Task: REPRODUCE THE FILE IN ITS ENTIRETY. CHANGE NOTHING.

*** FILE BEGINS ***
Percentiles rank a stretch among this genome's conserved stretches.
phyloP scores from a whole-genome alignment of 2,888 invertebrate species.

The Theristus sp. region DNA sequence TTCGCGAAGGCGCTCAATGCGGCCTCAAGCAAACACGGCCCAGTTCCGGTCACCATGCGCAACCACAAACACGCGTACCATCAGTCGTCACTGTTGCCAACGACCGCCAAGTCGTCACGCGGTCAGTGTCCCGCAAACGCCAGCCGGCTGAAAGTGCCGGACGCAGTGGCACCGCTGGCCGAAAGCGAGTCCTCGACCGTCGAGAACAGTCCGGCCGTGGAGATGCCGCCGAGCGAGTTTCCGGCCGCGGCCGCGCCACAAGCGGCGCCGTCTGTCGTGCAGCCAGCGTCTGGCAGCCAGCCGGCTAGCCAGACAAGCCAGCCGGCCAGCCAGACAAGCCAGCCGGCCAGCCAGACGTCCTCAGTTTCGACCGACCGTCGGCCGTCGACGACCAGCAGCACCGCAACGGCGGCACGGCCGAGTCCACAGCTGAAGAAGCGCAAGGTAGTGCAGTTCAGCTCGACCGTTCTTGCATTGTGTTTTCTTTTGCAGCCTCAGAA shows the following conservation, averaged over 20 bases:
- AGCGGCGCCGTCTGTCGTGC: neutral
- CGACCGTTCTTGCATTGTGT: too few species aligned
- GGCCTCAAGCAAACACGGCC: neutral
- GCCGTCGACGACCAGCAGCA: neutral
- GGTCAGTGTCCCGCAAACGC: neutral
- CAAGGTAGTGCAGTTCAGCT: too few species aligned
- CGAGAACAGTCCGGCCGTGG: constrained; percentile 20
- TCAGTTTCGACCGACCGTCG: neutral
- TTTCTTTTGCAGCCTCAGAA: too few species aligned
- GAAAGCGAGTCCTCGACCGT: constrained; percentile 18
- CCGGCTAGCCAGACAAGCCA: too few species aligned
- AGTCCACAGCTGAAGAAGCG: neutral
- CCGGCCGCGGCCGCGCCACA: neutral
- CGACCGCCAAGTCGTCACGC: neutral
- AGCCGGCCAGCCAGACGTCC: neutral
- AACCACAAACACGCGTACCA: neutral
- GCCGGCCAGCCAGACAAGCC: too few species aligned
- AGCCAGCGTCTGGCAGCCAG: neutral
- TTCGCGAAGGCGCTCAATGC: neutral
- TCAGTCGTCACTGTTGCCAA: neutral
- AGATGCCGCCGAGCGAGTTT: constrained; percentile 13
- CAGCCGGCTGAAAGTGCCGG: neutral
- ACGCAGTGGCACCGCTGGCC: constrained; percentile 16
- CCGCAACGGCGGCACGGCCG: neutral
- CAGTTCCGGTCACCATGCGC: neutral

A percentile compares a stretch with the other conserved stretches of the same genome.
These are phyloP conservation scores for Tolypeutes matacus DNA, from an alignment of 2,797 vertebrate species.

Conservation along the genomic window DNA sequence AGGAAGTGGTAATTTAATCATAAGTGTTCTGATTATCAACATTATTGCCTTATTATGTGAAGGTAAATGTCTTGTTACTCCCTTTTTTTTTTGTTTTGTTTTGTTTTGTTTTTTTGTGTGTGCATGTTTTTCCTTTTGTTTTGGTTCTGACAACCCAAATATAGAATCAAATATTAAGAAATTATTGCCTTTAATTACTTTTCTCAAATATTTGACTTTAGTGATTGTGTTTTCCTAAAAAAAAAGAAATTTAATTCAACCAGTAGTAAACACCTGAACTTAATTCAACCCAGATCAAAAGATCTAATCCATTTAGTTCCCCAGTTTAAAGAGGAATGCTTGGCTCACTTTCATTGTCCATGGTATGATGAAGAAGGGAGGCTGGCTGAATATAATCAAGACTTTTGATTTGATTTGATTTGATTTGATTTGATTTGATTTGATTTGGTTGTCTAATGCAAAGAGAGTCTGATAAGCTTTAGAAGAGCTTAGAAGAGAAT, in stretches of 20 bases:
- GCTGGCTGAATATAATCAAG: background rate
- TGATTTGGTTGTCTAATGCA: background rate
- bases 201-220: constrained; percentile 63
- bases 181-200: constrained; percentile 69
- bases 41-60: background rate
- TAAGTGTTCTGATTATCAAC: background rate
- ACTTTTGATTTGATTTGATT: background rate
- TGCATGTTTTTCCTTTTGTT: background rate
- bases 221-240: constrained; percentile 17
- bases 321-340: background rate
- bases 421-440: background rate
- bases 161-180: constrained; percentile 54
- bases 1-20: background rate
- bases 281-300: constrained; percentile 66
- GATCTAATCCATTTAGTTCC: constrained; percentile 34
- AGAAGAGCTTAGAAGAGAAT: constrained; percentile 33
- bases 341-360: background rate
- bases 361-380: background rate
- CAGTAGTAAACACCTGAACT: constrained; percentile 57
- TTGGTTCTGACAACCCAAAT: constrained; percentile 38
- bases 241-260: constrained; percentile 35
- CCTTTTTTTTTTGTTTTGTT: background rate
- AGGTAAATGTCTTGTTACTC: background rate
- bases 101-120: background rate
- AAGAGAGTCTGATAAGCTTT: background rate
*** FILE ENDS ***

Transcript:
Percentiles rank a stretch among this genome's conserved stretches.
phyloP scores from a whole-genome alignment of 2,888 invertebrate species.

The Theristus sp. region DNA sequence TTCGCGAAGGCGCTCAATGCGGCCTCAAGCAAACACGGCCCAGTTCCGGTCACCATGCGCAACCACAAACACGCGTACCATCAGTCGTCACTGTTGCCAACGACCGCCAAGTCGTCACGCGGTCAGTGTCCCGCAAACGCCAGCCGGCTGAAAGTGCCGGACGCAGTGGCACCGCTGGCCGAAAGCGAGTCCTCGACCGTCGAGAACAGTCCGGCCGTGGAGATGCCGCCGAGCGAGTTTCCGGCCGCGGCCGCGCCACAAGCGGCGCCGTCTGTCGTGCAGCCAGCGTCTGGCAGCCAGCCGGCTAGCCAGACAAGCCAGCCGGCCAGCCAGACAAGCCAGCCGGCCAGCCAGACGTCCTCAGTTTCGACCGACCGTCGGCCGTCGACGACCAGCAGCACCGCAACGGCGGCACGGCCGAGTCCACAGCTGAAGAAGCGCAAGGTAGTGCAGTTCAGCTCGACCGTTCTTGCATTGTGTTTTCTTTTGCAGCCTCAGAA shows the following conservation, averaged over 20 bases:
- AGCGGCGCCGTCTGTCGTGC: neutral
- CGACCGTTCTTGCATTGTGT: too few species aligned
- GGCCTCAAGCAAACACGGCC: neutral
- GCCGTCGACGACCAGCAGCA: neutral
- GGTCAGTGTCCCGCAAACGC: neutral
- CAAGGTAGTGCAGTTCAGCT: too few species aligned
- CGAGAACAGTCCGGCCGTGG: constrained; percentile 20
- TCAGTTTCGACCGACCGTCG: neutral
- TTTCTTTTGCAGCCTCAGAA: too few species aligned
- GAAAGCGAGTCCTCGACCGT: constrained; percentile 18
- CCGGCTAGCCAGACAAGCCA: too few species aligned
- AGTCCACAGCTGAAGAAGCG: neutral
- CCGGCCGCGGCCGCGCCACA: neutral
- CGACCGCCAAGTCGTCACGC: neutral
- AGCCGGCCAGCCAGACGTCC: neutral
- AACCACAAACACGCGTACCA: neutral
- GCCGGCCAGCCAGACAAGCC: too few species aligned
- AGCCAGCGTCTGGCAGCCAG: neutral
- TTCGCGAAGGCGCTCAATGC: neutral
- TCAGTCGTCACTGTTGCCAA: neutral
- AGATGCCGCCGAGCGAGTTT: constrained; percentile 13
- CAGCCGGCTGAAAGTGCCGG: neutral
- ACGCAGTGGCACCGCTGGCC: constrained; percentile 16
- CCGCAACGGCGGCACGGCCG: neutral
- CAGTTCCGGTCACCATGCGC: neutral

A percentile compares a stretch with the other conserved stretches of the same genome.
These are phyloP conservation scores for Tolypeutes matacus DNA, from an alignment of 2,797 vertebrate species.

Conservation along the genomic window DNA sequence AGGAAGTGGTAATTTAATCATAAGTGTTCTGATTATCAACATTATTGCCTTATTATGTGAAGGTAAATGTCTTGTTACTCCCTTTTTTTTTTGTTTTGTTTTGTTTTGTTTTTTTGTGTGTGCATGTTTTTCCTTTTGTTTTGGTTCTGACAACCCAAATATAGAATCAAATATTAAGAAATTATTGCCTTTAATTACTTTTCTCAAATATTTGACTTTAGTGATTGTGTTTTCCTAAAAAAAAAGAAATTTAATTCAACCAGTAGTAAACACCTGAACTTAATTCAACCCAGATCAAAAGATCTAATCCATTTAGTTCCCCAGTTTAAAGAGGAATGCTTGGCTCACTTTCATTGTCCATGGTATGATGAAGAAGGGAGGCTGGCTGAATATAATCAAGACTTTTGATTTGATTTGATTTGATTTGATTTGATTTGATTTGATTTGGTTGTCTAATGCAAAGAGAGTCTGATAAGCTTTAGAAGAGCTTAGAAGAGAAT, in stretches of 20 bases:
- GCTGGCTGAATATAATCAAG: background rate
- TGATTTGGTTGTCTAATGCA: background rate
- bases 201-220: constrained; percentile 63
- bases 181-200: constrained; percentile 69
- bases 41-60: background rate
- TAAGTGTTCTGATTATCAAC: background rate
- ACTTTTGATTTGATTTGATT: background rate
- TGCATGTTTTTCCTTTTGTT: background rate
- bases 221-240: constrained; percentile 17
- bases 321-340: background rate
- bases 421-440: background rate
- bases 161-180: constrained; percentile 54
- bases 1-20: background rate
- bases 281-300: constrained; percentile 66
- GATCTAATCCATTTAGTTCC: constrained; percentile 34
- AGAAGAGCTTAGAAGAGAAT: constrained; percentile 33
- bases 341-360: background rate
- bases 361-380: background rate
- CAGTAGTAAACACCTGAACT: constrained; percentile 57
- TTGGTTCTGACAACCCAAAT: constrained; percentile 38
- bases 241-260: constrained; percentile 35
- CCTTTTTTTTTTGTTTTGTT: background rate
- AGGTAAATGTCTTGTTACTC: background rate
- bases 101-120: background rate
- AAGAGAGTCTGATAAGCTTT: background rate